New Internet ad technique can warn of emergencies
The World Wide Web has never had it, because there was no ordinary way for advertisers to know where someone was sitting as they surfed. That has made it impossible for the local hardware store to advertise to its neighborhood, or for national advertisers to target their ads geographically. It has also meant that cities did not have the means to warn residents surfing the web of a broken water main, an approaching storm, a forest fire, or a flash flood. That may be about to change.
Feeva, a Silicon Valley start-up, has invented a way for advertisers to pay for “geo-demographic” placement. In effect, that means advertisers can choose their own zip or postal code — just as they do for mailers.
“What you get in your mail is all based on zip code,” said Miten Sampat, Feeva’s chief architect. “Zip code defines your income level, whether you have kids, how urban your environment is. But you can’t do this on the web, because geography is tough to guess.”
Feeva is teaming up with with Internet service providers — such as phone and cable companies– to detect the zip code of any computer surfing the web. Others who have tried to pinpoint computers, such as Phorm, have stumbled over privacy issues and Feeva is determined not to make the same mistakes.
“It’s not about what you are doing. We track no activity. It’s about what type of consumer you are,” Sampat said. “All we do is say ‘This user is making a request for a web site. We know his or her demography with a high level of accuracy.'” The demographic information is sent nearly instantly to companies that place ads on web sites, and they can serve appropriate ads — or government notices.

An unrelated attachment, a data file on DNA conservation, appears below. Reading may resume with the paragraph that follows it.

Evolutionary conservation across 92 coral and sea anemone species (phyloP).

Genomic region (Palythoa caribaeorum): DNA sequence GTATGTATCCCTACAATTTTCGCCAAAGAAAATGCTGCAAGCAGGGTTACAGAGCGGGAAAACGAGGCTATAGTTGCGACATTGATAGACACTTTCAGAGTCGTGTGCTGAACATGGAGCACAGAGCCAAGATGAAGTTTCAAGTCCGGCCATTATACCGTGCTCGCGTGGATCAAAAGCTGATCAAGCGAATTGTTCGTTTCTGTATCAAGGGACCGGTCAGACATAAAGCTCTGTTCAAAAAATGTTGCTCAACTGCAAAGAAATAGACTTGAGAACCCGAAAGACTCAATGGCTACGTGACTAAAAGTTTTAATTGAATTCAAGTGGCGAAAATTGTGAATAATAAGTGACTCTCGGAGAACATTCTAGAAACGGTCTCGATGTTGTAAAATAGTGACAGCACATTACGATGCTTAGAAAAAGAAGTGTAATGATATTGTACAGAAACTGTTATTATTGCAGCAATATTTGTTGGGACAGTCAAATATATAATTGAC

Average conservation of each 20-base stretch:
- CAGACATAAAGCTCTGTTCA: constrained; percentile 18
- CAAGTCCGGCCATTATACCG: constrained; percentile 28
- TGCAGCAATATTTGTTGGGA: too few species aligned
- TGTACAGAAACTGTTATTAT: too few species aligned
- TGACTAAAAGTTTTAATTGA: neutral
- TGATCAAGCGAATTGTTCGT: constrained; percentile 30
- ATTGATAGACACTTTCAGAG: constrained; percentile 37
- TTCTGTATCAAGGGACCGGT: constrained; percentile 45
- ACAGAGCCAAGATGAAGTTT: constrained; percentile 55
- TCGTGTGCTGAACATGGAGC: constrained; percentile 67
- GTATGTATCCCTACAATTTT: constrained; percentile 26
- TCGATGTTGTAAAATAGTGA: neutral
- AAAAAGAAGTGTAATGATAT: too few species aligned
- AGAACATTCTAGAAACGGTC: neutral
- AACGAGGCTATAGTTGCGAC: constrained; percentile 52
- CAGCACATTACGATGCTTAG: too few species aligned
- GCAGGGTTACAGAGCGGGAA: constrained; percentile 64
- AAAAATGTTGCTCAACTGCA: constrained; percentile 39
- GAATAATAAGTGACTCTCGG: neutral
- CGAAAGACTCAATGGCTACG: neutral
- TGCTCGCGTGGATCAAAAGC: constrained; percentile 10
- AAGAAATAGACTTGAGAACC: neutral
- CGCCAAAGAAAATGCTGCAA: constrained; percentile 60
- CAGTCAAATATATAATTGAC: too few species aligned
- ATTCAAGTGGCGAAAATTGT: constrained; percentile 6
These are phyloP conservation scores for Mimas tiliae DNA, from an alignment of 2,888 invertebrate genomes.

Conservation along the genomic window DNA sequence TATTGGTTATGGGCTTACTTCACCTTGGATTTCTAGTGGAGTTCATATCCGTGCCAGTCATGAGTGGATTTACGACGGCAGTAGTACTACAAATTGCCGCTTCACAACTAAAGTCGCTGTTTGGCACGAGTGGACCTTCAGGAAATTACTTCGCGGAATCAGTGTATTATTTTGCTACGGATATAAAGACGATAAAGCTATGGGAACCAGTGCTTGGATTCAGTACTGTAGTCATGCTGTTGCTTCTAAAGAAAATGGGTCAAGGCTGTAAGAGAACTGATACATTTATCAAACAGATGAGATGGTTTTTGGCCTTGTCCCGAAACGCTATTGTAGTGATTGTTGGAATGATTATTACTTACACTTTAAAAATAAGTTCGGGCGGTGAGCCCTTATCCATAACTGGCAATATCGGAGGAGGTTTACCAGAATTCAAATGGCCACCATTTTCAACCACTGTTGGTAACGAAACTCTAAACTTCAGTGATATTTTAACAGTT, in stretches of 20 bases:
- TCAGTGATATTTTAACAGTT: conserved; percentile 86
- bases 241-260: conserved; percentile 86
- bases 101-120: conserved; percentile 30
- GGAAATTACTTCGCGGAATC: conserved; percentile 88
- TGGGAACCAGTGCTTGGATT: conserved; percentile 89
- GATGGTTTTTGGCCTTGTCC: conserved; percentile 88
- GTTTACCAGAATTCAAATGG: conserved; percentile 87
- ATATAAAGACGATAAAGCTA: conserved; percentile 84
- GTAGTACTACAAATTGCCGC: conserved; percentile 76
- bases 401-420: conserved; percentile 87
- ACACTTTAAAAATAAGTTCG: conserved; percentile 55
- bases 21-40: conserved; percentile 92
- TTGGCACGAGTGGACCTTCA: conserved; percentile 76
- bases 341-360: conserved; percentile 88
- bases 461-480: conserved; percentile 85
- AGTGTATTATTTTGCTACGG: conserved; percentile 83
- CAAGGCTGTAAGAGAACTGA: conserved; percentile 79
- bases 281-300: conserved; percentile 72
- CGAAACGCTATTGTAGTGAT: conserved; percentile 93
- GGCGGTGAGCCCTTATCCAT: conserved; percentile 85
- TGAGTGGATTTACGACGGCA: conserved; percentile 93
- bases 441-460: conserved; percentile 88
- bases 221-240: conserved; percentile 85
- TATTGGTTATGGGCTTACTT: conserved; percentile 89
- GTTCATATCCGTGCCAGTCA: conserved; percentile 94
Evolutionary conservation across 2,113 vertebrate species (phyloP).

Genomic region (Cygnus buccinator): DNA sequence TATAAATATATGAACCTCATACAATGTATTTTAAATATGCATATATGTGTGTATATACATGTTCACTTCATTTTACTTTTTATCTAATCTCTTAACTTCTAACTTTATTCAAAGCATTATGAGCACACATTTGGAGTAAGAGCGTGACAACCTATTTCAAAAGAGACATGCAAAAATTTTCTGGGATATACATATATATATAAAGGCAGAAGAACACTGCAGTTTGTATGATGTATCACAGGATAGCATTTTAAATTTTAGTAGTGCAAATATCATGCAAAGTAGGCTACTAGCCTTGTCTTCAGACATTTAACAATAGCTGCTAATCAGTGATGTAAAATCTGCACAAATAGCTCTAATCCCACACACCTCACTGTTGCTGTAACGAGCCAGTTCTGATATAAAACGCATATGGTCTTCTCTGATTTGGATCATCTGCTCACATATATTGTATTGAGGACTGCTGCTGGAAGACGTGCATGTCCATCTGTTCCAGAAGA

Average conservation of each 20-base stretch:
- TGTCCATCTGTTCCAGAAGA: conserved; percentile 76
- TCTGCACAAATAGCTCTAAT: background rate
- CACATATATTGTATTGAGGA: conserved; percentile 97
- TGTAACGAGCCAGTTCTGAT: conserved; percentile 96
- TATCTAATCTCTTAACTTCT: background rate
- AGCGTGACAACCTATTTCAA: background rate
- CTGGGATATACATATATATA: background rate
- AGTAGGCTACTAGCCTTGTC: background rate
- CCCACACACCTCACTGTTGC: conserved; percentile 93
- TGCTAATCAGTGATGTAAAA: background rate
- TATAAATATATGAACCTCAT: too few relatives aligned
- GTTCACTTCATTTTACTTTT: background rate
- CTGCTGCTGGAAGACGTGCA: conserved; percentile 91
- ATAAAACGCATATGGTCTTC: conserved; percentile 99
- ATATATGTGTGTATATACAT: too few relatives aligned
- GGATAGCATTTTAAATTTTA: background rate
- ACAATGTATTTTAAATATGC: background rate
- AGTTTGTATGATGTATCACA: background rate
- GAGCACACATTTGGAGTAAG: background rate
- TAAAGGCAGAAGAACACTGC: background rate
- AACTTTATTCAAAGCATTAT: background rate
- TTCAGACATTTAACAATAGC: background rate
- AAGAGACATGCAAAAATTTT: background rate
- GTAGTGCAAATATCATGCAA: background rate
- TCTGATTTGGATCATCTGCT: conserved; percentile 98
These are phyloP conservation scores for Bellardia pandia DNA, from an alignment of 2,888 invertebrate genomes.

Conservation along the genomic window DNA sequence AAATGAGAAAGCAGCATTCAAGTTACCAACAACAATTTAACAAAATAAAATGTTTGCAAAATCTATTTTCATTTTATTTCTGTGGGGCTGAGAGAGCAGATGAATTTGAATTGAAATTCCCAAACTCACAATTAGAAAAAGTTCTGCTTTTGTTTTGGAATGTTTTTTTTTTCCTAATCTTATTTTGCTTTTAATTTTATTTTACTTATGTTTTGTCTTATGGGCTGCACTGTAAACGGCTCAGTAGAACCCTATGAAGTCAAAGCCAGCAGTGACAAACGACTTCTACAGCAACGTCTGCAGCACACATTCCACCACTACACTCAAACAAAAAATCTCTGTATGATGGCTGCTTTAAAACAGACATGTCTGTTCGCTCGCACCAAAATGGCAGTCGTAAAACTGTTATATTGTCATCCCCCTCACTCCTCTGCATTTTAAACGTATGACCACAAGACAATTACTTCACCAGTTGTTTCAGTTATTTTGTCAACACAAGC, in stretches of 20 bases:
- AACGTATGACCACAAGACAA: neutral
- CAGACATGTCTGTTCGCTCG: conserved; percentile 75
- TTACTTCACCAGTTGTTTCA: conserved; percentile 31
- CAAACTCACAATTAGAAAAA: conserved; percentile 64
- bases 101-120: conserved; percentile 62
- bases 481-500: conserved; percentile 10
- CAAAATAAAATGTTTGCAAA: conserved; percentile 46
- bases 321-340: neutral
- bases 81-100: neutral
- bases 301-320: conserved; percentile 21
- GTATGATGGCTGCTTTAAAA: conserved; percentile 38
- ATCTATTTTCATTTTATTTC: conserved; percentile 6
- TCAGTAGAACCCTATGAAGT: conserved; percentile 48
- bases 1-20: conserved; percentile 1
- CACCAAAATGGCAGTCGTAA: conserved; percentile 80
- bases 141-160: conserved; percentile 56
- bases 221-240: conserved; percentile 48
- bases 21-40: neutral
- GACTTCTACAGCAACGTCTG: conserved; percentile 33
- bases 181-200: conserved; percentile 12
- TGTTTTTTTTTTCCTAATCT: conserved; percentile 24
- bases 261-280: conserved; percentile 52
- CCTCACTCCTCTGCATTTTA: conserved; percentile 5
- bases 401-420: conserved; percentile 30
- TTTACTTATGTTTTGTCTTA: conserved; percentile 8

That means that as three people in different zip codes surf any site — such as Yahoo, the New York Times, Google, or the one you are on now — they will see different ads, based on their location. A surfer in a heavily student zip code might see an ad for cheap student travel, or for work as a tutor. A surfer living in a zip code with many young parents and homeowners might go to the same site and see ads for mortgages, or a local toy store. A person in a prosperous zip code with an older population surfing the same site might see ads for ocean cruises.
In an emergency, cities or other governments will be able to send warnings to their on-line residents. As soon as someone refreshes their browser on a site that accepts advertising the warning will pop up.
“Our data informs advertisers about where they should focus their efforts,” said Nitin Shaw, chief executive of Feeva. “They get a better return on their investment, better efficiency.” Shaw says web sites will be able to charge more for ads, at the same time that advertisers will get a far better deal because their ads are more likely to hit home. Feeva will get a small slice of the advertising revenue, as will the Internet service provider.
Shah expects the service to go live in 2010. For now, his company is still negotiating contracts with the many different kind of comanies, from Internet providers to ad servers.